John McGinnis on Justice Breyer's Dissent in McCutcheon
Michael Ramsey

At Liberty Law Blog, John McGinnis: Justice Breyer Needs an Originalist Law Clerk.

To support his view of the First Amendment as embodying a “collective right,” Breyer [in McCutcheon] appeals to Founding-era statements that describe how speech connects a legislator with the sentiments of his constituents.  But the materials he cites undermine his claims. ...

[with examples of citations to James Wilson, Madison and Rousseau, and concluding:]

Thus, Justice Breyer’s effort to find support for a revolution in First Amendment doctrine is alternately misleading and silly. It might not be surprising to find these claims in a brief, but it is unsettling to read them in the Supreme Court reporter.

Ilan Wurman: Law Historians' Fallacies
Michael Ramsey

Ilan Wurman (Winston & Strawn LLP; Stanford Law School '13) has posted Law Historians' Fallacies (North Dakota Law Review, forthcoming) on SSRN. Here is the abstract:

A common line of attack against originalists is that lawyers just aren’t good at doing history. But in his famous book Historians’ Fallacies, David Hackett Fischer noted that many historians aren’t good at doing history either: They often fall into one or more of numerous fallacies that he catalogued in his celebrated and often devastating three-hundred page book. This Article points out the many ways in which originalists and other legal historians fall into, but also how they may avoid, some of the same fallacies committed by the historians whose works made their way into Fischer’s book. It will then point to corresponding lessons that lawyers-turned-historians ought to employ to write better history. The belief is that lawyers, judges, and legal academics can become good — or at least better — historians.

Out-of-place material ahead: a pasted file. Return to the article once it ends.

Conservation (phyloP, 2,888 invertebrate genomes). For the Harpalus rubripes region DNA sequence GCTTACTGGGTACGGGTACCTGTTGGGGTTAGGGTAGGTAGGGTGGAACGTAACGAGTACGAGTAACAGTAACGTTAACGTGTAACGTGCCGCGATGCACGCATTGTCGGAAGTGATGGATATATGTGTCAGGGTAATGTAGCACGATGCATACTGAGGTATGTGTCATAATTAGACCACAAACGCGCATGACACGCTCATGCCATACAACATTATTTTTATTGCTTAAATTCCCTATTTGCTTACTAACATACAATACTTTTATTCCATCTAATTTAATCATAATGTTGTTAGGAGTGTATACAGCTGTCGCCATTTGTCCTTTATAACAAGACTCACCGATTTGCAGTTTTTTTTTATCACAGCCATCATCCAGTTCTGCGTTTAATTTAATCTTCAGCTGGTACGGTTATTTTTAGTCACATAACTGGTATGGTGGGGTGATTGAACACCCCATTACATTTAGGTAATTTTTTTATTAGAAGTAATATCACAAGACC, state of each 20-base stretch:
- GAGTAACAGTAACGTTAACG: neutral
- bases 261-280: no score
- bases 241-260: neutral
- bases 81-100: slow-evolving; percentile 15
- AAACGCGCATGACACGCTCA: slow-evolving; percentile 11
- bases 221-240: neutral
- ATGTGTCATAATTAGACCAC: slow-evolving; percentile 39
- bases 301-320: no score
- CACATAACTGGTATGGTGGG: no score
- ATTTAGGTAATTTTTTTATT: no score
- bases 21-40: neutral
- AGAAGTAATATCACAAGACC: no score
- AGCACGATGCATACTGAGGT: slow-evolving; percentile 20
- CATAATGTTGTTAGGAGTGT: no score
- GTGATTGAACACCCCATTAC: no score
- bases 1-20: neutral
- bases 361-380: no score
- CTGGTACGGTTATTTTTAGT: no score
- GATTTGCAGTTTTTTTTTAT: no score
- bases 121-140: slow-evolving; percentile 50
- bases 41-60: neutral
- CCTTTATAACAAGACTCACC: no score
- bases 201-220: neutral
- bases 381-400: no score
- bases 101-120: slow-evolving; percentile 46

Part I confronts two general attacks on the use of history, both of which challenge the possibility of obtaining relevant and objective historical knowledge. Part II establishes the importance of investigative questions and describes fallacies of question-framing that lead originalists astray. Part III explores fallacies of factual verification that stem from reliance on flawed types of evidence. Part IV addresses one fallacy of factual significance — which we shall call the originalist’s fallacy — that leads some originalists to misunderstand the significance of certain evidence. Part V illustrates fallacies of narration, including fallacies of anachronism and presentism, that too often create fruitless investigations and provide ahistorical answers. Part VI, although recognizing the importance of generalization, demonstrates how originalists (and other legal historians) often generalize improperly.


Constraining Executive Regulatory Authority
Mike Rappaport

At the Liberty Law Blog, I have been writing a series of posts on ways of limiting executive regulatory authority that are desirable and that might actually be enacted.  While it is not exactly originalism, I thought some readers might be interested in these posts: 

1. Congressional Reforms of Excessive Executive Power: Can They Be Enacted? 

2. Reforming Regulation: Nondelegation and the REINS Act. 

3. Reforming Regulation: Eliminating Chevron Deference and Constraining Guidances 

4. Reforming Regulation: Internal Constraints on Agencies

5. Reforming Regulation: Article III Administrative Judges and More Radical Changes

The concern among people on the right about executive power has grown mightily during the Obama years.  For what it is worth, while my own views have moved a bit over the years, I always favored eliminating Chevron,  enforcing the nondelegation doctrine, and having Article III Administrative Judges.